Over the past few days, my timeline appears to be flooded with people in our industry genuinely struggling and feeling afraid for their future. The human cost of COVID is heartbreaking, the emotional cost of the pandemic though would have changed the lives of millions forever.
In many ways COVID was the great equaliser, regardless of our careers to date in the industry this microscopic germ floored us all from producers to runners, from the established stars to the new graduates, suddenly the playing field was level. However, that in itself has transpired to be unsettling.
1) SHOCK AND DISBELIEF
For the first few weeks, we were all in shock and huddled indoors reeling at the fact that our lives had turned into a SciFi movie, suddenly we were all extras in Russell T Davies’ Years and Years, a programme that we’d all admired for its exceptional writing and exquisite performances by top-rate performers, yet suddenly like all of the people involved in that show, we too were all suddenly at ground zero.
I don’t think that anybody in their wildest dreams could have envisaged a time when every theatre in the world would go dark? It’s no wonder we survived the first month. We were too numb to do anything else
Then came the posts where people declared cheerfully that this was almost a good thing as it would allow all of us to stop being defined by our careers after all this was an industry that had been bleeding us dry for years anyway, so we’d been given the opportunity to reboot ‘life’. A few people put out content, but the majority either stayed silent or felt the need to explain to everybody why they weren’t able to put out content. Of course, in reality, we were all attempting to deal with the reality in whatever way we could. It was actually called survival, not creation. Shows started to stream and we all bathed in the reflected glory of our friends in these shows. There were beginning to be some pluses to this mess after all. Free theatre to the masses – it was the socialist dream realised, and as we all know, most of our industry love the idea of a free theatre (even if we’ve failed to make it a viable concern as we’ve also all wanted a fair salary for the work that we do too).
However as the weeks turned to months and things slowly restarted our industry, the industry that we all believed was so vital to the health of our nation suddenly didn’t matter. Our fans appetite was being sufficiently sated by the online streaming going on, yet as Joe Public sat and enjoyed the performances, the performers and technicians were just stuck at home, not earning and not even hearing the applause that was no doubt going on in various places around the country. That same applause that actually seems to lift us up regardless of our mood, the sound that generally speaking makes us feel worthy. Self-validation is vital but the sound of applause is something different isn’t it? The joy of watching our friends had somehow turned hollow and we were simply being reminded of what we had lost. We don’t talk about this much but let’s face it, the sound of strangers appreciating our work is the greatest drug of all. A drug that lifts us up when we feel like life is hard, that gives us an adrenaline rush so massive that many performers feel the need to artificially recreate its effects long after the curtain has come down. Well, times were certainly hard, and our ‘drug of choice’ just wasn’t available anywhere, more than that it was now against the guidance of the government to partake in it.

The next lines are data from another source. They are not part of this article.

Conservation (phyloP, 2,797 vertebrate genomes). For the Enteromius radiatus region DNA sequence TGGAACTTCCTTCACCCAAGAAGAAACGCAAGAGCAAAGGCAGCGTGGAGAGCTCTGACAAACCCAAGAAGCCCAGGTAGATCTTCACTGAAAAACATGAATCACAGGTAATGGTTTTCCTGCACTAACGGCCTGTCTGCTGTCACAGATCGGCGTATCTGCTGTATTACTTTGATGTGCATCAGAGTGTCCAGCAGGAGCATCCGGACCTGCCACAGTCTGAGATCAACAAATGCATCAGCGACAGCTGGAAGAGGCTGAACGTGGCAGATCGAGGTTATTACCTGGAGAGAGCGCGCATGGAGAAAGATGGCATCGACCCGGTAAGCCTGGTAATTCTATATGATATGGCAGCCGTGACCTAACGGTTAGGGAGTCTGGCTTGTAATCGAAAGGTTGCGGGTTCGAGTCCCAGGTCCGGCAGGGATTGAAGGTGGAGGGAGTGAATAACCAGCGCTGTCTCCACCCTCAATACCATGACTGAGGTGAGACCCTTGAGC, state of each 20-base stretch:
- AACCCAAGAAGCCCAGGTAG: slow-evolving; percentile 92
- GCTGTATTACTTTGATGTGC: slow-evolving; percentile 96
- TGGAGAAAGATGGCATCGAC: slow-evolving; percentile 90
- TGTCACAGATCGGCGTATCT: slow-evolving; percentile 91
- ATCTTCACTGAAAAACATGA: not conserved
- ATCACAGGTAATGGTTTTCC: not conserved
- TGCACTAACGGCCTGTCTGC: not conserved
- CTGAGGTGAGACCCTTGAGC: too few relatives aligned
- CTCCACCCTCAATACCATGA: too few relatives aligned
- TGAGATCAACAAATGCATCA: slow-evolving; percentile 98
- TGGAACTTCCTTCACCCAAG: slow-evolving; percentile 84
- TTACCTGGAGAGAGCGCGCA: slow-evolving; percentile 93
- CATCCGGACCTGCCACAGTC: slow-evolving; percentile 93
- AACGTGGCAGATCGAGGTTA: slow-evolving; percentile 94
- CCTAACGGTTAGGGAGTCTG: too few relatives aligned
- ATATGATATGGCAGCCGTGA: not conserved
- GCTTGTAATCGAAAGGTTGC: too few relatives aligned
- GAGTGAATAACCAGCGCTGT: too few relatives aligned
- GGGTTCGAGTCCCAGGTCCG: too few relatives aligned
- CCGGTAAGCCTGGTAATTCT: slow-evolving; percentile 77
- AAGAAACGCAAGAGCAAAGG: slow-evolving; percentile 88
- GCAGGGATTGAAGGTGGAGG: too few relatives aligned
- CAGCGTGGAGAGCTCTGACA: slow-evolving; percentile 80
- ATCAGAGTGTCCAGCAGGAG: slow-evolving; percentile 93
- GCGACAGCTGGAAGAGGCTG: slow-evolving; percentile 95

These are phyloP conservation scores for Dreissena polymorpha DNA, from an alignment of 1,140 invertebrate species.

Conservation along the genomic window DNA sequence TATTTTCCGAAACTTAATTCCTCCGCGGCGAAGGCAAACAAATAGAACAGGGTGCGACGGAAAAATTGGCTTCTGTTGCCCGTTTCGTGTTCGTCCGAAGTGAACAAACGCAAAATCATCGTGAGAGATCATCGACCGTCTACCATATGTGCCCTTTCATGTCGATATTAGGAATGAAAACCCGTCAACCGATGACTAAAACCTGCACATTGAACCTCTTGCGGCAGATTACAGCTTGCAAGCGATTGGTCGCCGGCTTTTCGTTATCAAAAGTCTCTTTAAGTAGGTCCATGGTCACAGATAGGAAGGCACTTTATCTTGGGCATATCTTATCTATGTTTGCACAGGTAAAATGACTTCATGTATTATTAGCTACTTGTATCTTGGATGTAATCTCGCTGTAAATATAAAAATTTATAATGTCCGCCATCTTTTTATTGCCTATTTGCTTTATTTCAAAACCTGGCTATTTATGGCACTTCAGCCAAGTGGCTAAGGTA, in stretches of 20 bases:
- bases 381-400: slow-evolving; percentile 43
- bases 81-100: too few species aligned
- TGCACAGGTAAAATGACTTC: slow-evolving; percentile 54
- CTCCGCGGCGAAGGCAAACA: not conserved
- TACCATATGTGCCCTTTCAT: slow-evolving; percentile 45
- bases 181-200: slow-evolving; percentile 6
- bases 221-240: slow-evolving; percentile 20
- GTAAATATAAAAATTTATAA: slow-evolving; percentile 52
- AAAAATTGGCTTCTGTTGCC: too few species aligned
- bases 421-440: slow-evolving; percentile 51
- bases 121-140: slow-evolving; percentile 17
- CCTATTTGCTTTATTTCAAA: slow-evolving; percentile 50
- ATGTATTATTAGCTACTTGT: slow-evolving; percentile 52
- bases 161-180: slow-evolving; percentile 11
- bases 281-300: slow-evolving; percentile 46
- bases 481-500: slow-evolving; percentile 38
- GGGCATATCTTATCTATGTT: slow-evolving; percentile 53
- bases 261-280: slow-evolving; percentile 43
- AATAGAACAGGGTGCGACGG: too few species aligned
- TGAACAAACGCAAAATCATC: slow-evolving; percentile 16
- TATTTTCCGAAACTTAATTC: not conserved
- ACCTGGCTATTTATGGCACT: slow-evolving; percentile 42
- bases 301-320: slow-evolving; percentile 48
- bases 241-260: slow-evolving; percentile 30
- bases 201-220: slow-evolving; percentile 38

4) ANGER AND BARGAINING
As 1 month turned into 3 months and there was still no real sign of recovery for our sector, and with so many people financially struggling having fallen down the massive cracks that the treasury had created in its DIY fix of the economic crises that was the secondary disease that the country was attempting to fight, you could see people on social media losing themselves more and more.
An appallingly unjust death in the States provided the release that everybody needed. Finally, there was a worthwhile cause to utilise all the anger and feelings of injustice that we had all been feeling. Of course, we couldn’t get that angry for our own issues, as part of the problem with a global pandemic is everybody understands on one level that we actually don’t know where to place the blame that we’re so desperate to park up. Where do you locate the anger? We were finally able to truly bargain an explanation out of this mess. We might have felt like we were lost, but some much needed social change could grow from this anger. This was our chance to turn the nightmare into something positive. It was like releasing the steam from a pressure cooker for a cause that most people had no doubt believed in over the years (as that is the white privileged position of choosing when to get involved in the fight for equality)
Suddenly years of niggles about everything rather unfairly in many ways diluted the main fight, relegating it some 4 months on to a well-intentioned occasional social media post again as we all got swept away into a tsunami of what felt like validated pain.